If you have to choose between depression and anxiety – choose anxiety! Here’s why:
One of my favorite books in my library is by Jungian analyst, James Hollis and entitled, “Swamplands of the Soul: New Life in Dismal Places”. In it the author addresses how to cope with the dismal feelings of guilt, grief, loss, betrayal, doubt, loneliness, depression, despair, obsessions, addictions, anger, fear, angst, and anxiety.
In the chapter where Hollis addresses the “swampland of depression” he says: “The task implicit in this particular swampland is to become conscious enough to discern the difference between what happened to us in the past and who we are in the present. No one can move forward, psychologically, who cannot say, “I am not what happened to me; I am what I choose to become.” Such a person can come to recognize that the early deficit was not inherent in the child, but the result of circumstances beyond that child’s control. One can then begin to tap the energy for life that was previously walled off.”
For those of us who have been deceived, duped, exploited, repressed in the past and then exiled from our loved ones when we choose to exit such controls, it is easy to feel depressed – depressed when we think of the years we have lost, the family we have lost, the skills we were discouraged from exploring, the potential we sacrificed. As we grieve our losses, we may understandably feel depressed for a time. Who would not feel depressed as they contemplate the task ahead – to begin from scratch to rebuild a thwarted life?
As we contemplate rebuilding a life after being discouraged from educating ourselves, discouraged from developing normal competencies (that were not useful to the goals of the high-control group), discouraged from developing a normal comfort level in the world – we may experience anxiety.
It is often found that, in an attempt to avoid the discomfort of the anxiety that accompanies ventures into the unknown, people can slip back into a state of depression. It seems that the human psyche sometimes prefers depression and the safety its paralysis provides, over the discomforting feelings of anxiety produced by taking on new tasks.
We need to understand that although we may intensely dislike the feeling of anxiety it, at the very least, signals that we are entertaining doing things that are new to us, doing things that take us out of our old comfort zone, undertaking tasks that require us to take risks and moving forward with rebuilding our life.
Depression on the other hand, while perhaps serving the purpose of squashing the anxiety of movement into the unknown – can dull us, paralyze us, and demoralize us. Depression can sometimes be an unconscious choice to feel “safe” in a shell of sorrow, rather than to experience the anxiety of risk-taking and growth.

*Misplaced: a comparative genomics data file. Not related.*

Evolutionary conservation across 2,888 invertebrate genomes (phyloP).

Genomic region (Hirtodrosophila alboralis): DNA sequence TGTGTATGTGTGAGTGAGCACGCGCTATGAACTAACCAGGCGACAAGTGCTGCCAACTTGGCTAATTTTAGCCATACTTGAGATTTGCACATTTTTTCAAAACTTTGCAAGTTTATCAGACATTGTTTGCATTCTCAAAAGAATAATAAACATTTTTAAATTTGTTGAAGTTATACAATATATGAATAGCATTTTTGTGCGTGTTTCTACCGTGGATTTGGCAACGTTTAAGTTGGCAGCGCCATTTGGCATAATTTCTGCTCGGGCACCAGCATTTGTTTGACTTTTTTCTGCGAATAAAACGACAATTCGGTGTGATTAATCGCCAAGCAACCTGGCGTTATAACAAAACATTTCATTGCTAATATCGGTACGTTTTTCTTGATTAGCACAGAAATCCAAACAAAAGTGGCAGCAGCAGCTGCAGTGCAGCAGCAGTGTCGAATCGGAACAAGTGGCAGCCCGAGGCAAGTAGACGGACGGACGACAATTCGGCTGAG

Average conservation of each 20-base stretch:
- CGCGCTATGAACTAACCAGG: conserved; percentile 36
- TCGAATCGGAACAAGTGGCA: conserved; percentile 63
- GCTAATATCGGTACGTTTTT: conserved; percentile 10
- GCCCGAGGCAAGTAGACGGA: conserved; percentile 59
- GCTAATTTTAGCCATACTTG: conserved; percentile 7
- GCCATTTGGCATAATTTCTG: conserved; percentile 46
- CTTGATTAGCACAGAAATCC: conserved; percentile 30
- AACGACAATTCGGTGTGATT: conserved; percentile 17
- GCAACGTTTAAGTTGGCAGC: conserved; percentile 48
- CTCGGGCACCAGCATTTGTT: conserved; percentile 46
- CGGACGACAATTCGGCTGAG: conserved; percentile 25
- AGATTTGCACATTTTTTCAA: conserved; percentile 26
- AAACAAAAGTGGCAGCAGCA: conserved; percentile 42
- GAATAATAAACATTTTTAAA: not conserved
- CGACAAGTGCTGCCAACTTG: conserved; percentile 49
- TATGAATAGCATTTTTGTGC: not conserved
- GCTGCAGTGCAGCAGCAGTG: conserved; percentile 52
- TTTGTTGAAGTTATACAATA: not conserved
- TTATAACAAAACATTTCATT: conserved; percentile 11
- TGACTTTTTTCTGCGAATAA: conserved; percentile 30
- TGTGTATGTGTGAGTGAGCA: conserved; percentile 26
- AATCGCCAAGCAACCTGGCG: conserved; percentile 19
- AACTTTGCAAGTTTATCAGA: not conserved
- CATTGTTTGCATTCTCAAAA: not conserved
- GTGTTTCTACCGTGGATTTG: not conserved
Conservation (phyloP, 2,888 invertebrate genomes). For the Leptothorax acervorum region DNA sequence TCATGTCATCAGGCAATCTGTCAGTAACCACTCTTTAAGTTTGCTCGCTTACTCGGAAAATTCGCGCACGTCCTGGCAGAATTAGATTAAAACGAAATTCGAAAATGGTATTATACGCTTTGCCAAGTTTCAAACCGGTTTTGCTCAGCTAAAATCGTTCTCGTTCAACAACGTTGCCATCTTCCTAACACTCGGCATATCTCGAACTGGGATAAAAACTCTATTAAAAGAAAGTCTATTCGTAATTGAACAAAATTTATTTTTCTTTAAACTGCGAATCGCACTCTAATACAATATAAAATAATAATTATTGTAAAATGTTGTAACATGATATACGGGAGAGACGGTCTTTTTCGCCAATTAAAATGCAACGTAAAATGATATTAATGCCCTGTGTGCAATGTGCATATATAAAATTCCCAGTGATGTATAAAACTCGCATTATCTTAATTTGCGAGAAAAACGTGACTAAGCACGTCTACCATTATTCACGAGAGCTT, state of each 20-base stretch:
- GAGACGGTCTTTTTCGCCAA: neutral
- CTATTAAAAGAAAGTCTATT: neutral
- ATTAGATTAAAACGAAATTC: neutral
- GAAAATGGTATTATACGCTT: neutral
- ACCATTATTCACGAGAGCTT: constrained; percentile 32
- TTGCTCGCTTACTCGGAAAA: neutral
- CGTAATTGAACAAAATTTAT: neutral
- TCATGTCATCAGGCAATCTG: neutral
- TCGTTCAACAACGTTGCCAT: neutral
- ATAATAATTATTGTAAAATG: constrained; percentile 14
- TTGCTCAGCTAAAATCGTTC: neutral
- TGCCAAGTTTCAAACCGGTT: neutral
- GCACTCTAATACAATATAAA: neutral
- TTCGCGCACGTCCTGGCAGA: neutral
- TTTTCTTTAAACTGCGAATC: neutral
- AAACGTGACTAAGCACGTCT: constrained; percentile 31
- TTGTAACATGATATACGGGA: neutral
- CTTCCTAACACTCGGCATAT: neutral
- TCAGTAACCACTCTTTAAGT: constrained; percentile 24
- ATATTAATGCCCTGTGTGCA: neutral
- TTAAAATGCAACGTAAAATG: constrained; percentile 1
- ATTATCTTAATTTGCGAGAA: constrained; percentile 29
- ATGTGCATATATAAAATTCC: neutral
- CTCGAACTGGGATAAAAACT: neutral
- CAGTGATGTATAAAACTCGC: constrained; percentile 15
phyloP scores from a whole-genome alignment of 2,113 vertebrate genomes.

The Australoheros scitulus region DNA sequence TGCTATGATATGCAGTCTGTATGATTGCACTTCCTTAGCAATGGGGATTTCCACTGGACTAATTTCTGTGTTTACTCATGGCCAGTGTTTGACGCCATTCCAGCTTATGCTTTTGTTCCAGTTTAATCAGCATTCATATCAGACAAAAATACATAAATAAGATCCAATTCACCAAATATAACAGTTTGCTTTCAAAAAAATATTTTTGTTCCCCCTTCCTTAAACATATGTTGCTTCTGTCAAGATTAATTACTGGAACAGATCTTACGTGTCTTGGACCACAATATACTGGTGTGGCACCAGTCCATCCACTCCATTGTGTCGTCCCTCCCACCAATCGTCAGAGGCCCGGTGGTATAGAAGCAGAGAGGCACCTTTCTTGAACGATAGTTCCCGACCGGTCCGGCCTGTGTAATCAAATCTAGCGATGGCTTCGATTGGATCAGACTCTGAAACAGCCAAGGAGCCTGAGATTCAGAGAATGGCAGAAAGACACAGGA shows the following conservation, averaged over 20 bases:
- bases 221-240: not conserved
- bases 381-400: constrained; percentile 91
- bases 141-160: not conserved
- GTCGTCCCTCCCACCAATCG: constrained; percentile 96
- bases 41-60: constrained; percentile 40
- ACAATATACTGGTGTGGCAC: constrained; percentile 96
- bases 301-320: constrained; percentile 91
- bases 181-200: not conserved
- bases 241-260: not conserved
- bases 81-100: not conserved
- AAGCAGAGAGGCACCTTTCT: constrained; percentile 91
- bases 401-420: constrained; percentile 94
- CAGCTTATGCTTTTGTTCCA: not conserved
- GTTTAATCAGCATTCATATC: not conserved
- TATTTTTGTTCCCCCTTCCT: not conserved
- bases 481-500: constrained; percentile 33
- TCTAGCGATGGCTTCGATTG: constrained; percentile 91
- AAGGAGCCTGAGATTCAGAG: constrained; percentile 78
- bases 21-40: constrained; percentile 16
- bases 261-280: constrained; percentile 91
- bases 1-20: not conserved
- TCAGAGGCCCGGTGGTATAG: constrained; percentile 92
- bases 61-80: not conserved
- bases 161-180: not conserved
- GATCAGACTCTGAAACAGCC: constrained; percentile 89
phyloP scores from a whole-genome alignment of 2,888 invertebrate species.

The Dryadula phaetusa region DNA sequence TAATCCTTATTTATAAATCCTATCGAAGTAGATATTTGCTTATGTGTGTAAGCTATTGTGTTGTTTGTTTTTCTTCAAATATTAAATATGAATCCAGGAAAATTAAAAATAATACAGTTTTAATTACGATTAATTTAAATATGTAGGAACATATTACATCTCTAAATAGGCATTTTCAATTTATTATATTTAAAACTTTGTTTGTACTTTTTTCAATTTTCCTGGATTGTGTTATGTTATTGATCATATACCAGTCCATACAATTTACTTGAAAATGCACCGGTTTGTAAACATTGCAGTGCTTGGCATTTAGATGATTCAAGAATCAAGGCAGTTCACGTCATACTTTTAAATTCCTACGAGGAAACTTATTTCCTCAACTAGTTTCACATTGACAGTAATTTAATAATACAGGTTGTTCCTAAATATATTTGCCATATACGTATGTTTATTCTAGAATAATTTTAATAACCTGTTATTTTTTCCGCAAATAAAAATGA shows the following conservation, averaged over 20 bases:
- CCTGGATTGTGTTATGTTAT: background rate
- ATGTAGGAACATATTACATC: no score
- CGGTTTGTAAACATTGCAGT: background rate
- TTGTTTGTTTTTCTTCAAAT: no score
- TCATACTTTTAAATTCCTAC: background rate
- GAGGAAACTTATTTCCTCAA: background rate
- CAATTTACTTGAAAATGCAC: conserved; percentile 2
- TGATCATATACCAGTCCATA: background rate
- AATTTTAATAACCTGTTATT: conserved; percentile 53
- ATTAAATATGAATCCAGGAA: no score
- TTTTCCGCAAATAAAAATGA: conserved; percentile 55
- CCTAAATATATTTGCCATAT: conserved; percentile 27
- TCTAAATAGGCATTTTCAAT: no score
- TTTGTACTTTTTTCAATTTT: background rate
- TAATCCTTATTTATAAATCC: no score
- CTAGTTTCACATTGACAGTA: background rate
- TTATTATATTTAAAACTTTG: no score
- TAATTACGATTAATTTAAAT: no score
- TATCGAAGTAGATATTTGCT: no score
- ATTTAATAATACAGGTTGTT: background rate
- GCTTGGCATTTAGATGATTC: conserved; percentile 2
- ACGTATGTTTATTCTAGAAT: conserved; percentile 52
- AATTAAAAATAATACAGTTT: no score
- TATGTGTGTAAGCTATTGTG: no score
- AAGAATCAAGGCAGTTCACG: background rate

James Hollis explains: “Thus we are forced into a difficult choice – anxiety or depression. If we move forward, as our soul insists, we may be flooded by anxiety. If we do not move forward, we will suffer the depression, the pressing down of the soul’s purpose. In such a difficult choice one must choose anxiety, for anxiety at least is a path of potential growth; depression is a stagnation and defeat of life.”
It is important for those of us suddenly finding ourselves without supports and woefully unprepared to function in a world we were led to believe was ‘evil’ and about to be destroyed, to realize that anxiety is to be expected when we lose our comfort zone, when we tackle something new. In fact, experiencing anxiety is a signal that you are working at learning new skills, entering new spheres of operation, and testing your determination to build a new life.
Soren Kierkegaard says, “Anxiety is the dizziness of freedom.” If you want to explore and enjoy your newfound freedom you will, as a consequence, experience some anxiety.
Experiencing anxiety is NOT always a signal that you are in danger and should stop. Anxiety is NOT always your enemy. You WILL experience anxiety as you work to reclaim and rebuild your life. It must be expected, managed and even embraced.
As James Hollis says, we are confronted by a choice to move forward while experiencing some anxiety or to fall back into paralysis and depression. Depression, by stalling forward movement, may temporarily make anxiety abate and may even make you feel “safe” and less vulnerable – but at what cost?
Depression, when it strikes, does hold meaning, and there may be much we can learn from its presence. If, however, you think you may have unconsciously chosen to feel depressed rather than to experience the feeling of anxiety that comes with entering new territory, consider making a conscious choice to involve yourself in the project of rebuilding your life with its attendant anxiety. Choose the challenge. Allow the anxiety. Manage the anxiety. Take the required steps toward meeting your previously repressed potential.